What AK said. It’s harder for non-white women ‘cos the value contrast is usually medium or medium-high. I’ve also read that it’s not your value contrast per se, but how you match up in relation to others in that particular pool of people. Makes it even more confusing. I am from south Asia (India) and though my value contrast would be medium by Caucasian standards, I am considered light by Indian standards. So would I be a medium contrast black hair, brown eyes, light brown skin) or medium-high?

    • Each person is taken on a case by case basis. Without seeing you and comparing your colouring to a grey scale I can’t answer the question. Many Asians have fair skin and dark hair, particularly those from a south East Asia , which makes them high contrast

  • I find myself somewhere between 3 & 5 (Ruby & Toni), depending on the season. My personal style is more like 3, but the colors that are less bright. (burgundy & darkblue are signature colors in my wardrobe!). My hair and eyes seems to change slightly during summer (Medium-Light value and more colored ) and winter (medium-dark and low-medium value).

    But one thing i love about these kind articles about colors is that they make sense and easy to adjust to and I understand why I dont feel comfortable wearing all-neutrals and high contrast colored prints.

    Like, I always struggling with articles about capsules and starting-from-scratch wardrobes, because personally if I would start my wardrobe from scratch, I would start with neutrals because I find them more versatile, plus despite I love burgundy, darkblue and powderpink worn with black, white & taupe – I dont like to wear wear it 24/7! But i dont feel “me” in all neutrals either so those articles are a real pain in the neck. 😛 (Stylewise Im more of a camelont, but with colors/fabric,Im very picky!)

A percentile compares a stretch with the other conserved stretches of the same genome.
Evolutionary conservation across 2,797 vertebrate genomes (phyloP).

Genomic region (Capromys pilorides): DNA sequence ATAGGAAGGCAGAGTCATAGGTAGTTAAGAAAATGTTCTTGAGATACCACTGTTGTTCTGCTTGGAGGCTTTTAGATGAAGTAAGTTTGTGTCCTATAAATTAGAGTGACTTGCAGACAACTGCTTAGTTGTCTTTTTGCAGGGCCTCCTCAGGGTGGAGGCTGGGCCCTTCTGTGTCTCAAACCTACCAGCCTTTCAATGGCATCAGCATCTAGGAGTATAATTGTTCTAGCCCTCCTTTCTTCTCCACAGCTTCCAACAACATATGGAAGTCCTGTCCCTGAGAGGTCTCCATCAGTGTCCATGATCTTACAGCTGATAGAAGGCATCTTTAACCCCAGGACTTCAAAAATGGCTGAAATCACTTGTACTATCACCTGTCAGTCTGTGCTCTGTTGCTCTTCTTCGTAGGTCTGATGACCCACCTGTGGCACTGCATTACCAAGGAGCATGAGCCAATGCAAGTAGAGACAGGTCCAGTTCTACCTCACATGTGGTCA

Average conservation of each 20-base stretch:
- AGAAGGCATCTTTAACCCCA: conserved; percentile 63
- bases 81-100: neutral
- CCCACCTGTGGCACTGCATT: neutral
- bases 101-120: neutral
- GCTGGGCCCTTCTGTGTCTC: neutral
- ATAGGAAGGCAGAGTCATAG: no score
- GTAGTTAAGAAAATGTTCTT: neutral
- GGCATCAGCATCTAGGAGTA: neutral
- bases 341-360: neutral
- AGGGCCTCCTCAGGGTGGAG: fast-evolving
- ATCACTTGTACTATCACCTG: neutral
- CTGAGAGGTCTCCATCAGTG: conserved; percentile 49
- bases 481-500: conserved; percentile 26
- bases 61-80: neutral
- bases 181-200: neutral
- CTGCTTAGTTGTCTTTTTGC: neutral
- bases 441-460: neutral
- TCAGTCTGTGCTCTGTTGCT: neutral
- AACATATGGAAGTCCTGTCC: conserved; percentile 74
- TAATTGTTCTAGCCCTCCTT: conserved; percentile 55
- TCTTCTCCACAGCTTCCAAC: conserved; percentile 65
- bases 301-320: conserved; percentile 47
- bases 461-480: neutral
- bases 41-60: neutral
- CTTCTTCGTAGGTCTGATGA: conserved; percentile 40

The only thing I dont understand with value/color contrast is how they relate to color properties. I love to wear more muted or psuedo neutral colors of the high color contrast like dark/navy blue with peach or tan (blue and orange), like the post where you wrote where some neutrals can be treated as color when usung color theory, but this kind of color combination doesnt seems “high contrast” to me because the colors are low key. Whats your opinion?

    • They are just not as obvious, but are still high contrast even though they are muted. The value of the colour doesn’t change when you change the intensity – remember they are different properties.

      • Ah, thanks for the answer!
        Ive always thought that two bright complentary colors (unless using the second as an acessory) looked too much together on myself, while monochromatic and analogous color schemes were too “blah, not me”, but i love bright triadic colors, muted complentary and playing with two different intensities together (ie darkblue with lightpink). Once again, Im in the middle range but this time, it does match with my personal style! :3 i love bright color-blocking on others but not on myself (but i domt mind a wearing a bright top now a than..)

      • Btw, How does the brown relate to burgundy in the first example?
        I often wear psuedo neutrals with a color that relates to it (like cognac boots with a reddish orange/coral color clothing or accessories), but brown is treated like a dark orange – but burgundy is a dark red. Is the the intensity (darkness)?

        Just wondering, because I was planning an outfit where I used burgundy, a black skirt with blackw/warm pink/burgundy/petrol floral top and white accessories. I was debating whether to wear a medium-brown or a light rose-beige cardigan with it (I also had another option that a cardigan that were a medium slate colored , but I thought it looked a bit “off” with the green leaves on the print and because the pink flowers were warm pink).
        I remembered that you mentioned burgundy with brown so I went with that. :3

        • Some neutrals relate to colours in a way – brown with red/orange/burgundy/pink but with a neutral we just don’t notice the colour in the way we notice the colours of the rainbow

          • Really insightful thank you! Would you please elaborate on how brown relates to burgundy. I’ve read all the comments in hopes to understand, but im still confused. Is there a previous post you have written that can help me to better understand and answer that question. I would truly appreciate it, and look forward to reading that post too. =)

          • Brown is a neutral that is related to orange (a very dark orange based colour). Burgundy is a dark red – red and orange are next to each other on the colour wheel. Both colours are deep and not bright colours so relate. In the example of the outfits with the brown and burgundy, the burgundy is the deep value colour, the brown is the deep neutral and the cream is the light neutral to provide the high value contrast, with one, but not too obvious, colour.